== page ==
to allow a chance for all of those who came testify to participate.           
 Number 298                                                                    
 JAN SIEBERTS, Senior Vice President, National Bank of Alaska,                 
 expressed his concern over SB 92.  He said NBA was a partner with             
 with the AHFC in the development of housing projects in Alaska.  He           
 said the NBA was concerned SB 92 would create serious problems for            
 the AHFC and at a minimum should be modified.  In 1994, NBA                   
 participated with the AHFC in urban and remote loans throughout the           
 state and developed housing for low income and the homeless in                
 Anchorage and Juneau.  They also participated in senior citizen               
 housing in Fairbanks and Homer, as well as the housing project on             
 Eielson Air Force Base.  Because of the lengthy loan process for              
 housing construction, the AHFC is a necessary and useful tool.  He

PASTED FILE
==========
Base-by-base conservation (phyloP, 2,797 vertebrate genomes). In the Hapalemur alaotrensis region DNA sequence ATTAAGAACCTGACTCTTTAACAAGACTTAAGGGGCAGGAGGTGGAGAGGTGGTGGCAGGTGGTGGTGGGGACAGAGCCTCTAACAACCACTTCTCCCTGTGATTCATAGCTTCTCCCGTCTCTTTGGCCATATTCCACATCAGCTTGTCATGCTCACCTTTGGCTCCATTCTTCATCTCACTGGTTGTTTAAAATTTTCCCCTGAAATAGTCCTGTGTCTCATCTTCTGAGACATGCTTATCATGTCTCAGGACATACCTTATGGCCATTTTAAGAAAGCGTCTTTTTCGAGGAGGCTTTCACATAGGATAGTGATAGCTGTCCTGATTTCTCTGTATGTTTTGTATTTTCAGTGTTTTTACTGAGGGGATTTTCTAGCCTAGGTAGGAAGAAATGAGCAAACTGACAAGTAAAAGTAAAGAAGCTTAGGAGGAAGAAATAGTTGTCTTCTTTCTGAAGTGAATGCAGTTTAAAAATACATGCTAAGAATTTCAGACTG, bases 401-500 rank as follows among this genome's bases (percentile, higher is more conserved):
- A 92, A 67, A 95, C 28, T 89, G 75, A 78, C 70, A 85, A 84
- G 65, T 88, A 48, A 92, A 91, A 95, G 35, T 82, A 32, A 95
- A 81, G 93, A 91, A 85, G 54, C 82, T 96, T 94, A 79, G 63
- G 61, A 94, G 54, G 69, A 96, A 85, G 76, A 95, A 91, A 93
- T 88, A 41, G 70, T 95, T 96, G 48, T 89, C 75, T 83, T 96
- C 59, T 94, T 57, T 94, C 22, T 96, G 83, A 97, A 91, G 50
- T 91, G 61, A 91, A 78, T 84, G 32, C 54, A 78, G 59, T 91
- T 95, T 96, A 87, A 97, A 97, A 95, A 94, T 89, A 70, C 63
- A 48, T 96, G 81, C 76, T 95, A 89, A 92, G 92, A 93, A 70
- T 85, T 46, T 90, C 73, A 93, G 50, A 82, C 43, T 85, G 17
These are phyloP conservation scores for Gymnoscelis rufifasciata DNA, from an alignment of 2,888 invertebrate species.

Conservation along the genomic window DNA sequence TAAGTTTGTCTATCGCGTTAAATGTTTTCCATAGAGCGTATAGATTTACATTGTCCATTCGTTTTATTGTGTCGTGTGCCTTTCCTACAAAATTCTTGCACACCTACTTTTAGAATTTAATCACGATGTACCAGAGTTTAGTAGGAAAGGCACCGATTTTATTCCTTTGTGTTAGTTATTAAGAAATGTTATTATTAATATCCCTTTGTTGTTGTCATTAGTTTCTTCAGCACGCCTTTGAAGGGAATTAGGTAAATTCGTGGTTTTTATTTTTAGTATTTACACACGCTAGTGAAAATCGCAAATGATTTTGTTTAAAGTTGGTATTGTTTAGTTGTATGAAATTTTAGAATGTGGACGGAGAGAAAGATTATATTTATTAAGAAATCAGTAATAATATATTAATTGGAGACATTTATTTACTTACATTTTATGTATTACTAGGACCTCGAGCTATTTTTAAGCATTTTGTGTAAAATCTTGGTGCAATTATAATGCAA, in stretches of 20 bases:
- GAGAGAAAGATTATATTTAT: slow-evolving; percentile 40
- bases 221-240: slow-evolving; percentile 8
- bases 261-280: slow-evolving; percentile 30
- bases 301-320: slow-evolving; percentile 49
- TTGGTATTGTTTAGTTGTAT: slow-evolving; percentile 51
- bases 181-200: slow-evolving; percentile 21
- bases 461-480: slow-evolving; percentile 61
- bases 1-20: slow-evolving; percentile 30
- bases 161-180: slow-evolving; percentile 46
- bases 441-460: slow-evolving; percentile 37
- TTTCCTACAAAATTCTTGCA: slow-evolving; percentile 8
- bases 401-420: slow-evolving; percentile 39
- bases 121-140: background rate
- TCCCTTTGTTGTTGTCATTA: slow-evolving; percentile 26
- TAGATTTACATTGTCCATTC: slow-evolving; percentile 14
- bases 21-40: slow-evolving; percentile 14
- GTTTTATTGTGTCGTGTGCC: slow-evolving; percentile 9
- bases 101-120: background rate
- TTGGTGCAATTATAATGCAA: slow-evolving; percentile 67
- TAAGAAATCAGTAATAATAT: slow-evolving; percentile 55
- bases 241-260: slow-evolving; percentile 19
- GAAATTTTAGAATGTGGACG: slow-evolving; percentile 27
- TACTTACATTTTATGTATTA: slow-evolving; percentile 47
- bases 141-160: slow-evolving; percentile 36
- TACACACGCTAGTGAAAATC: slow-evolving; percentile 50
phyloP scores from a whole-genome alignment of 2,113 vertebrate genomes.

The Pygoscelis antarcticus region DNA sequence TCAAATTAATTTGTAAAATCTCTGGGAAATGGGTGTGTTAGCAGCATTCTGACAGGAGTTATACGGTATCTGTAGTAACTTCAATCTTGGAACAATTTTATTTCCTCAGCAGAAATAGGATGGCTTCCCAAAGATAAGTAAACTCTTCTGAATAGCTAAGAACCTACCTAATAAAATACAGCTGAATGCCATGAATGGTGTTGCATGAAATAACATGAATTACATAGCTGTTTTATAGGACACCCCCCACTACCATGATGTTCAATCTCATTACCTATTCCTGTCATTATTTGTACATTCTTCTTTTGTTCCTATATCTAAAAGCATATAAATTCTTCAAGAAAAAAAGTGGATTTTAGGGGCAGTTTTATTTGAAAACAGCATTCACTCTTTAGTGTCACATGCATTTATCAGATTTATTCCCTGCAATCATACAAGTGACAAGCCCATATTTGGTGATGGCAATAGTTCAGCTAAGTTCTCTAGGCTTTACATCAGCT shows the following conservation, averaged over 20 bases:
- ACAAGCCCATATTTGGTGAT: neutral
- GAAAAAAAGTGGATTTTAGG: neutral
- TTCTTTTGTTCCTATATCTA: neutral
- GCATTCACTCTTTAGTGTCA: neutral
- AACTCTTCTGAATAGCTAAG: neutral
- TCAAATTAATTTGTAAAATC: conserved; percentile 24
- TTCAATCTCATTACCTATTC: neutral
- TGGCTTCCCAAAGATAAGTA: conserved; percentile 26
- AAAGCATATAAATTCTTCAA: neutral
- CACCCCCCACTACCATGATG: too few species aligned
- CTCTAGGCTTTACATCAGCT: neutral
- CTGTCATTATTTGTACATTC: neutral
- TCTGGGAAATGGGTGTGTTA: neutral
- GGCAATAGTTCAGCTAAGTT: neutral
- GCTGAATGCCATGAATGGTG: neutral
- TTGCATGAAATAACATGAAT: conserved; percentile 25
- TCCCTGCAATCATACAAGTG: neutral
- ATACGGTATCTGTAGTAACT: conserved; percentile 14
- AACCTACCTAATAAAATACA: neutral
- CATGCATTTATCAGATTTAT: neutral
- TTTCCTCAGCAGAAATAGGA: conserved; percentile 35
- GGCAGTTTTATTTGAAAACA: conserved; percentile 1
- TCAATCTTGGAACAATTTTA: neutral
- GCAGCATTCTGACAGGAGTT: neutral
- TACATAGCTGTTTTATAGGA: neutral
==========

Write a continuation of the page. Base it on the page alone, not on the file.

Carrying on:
felt if the corporation had to come for approval by the legislature           
 for every project, these projects could be delayed for up to a                
 year.  He thought costs would increase dramatically and                       
 opportunities would be missed.  He requested a modification to the            
 bill to allow AHFC to continue to function and meet the housing               
 needs of Alaska.                                                              
 Number 373                                                                    
 SUE BENEDETTI, President, Alaska Mortgage Bankers Association and             
 Vice President, First National Bank of Anchorage, expressed her               
 serious concerns about placing the AHFC under the Executive Budget            
 Act.  She said such an action would prevent the corporation from              
 responding to changing conditions in the economy.  This could mean            
 borrowers missing out on good mortgage rates and the corporations             
 missing out on programs that would meet the publics needs.  She               
 stated the mortgage industry changes at a rapid rate and markets              
 can be volatile.  Thus, the corporation needs to be able to respond           
 on a day to day basis to maximize its potential to meet Alaskas               
 housing needs.   The AHFC provides a stable source of funds for               
 mortgage in good times, but more importantly in bad times when                
 other investors pull out.  They have an excellent working                     
 relationship with banks, mortgage companies, and government                   
 agencies to maximize their ability to provide housing for Alaskans.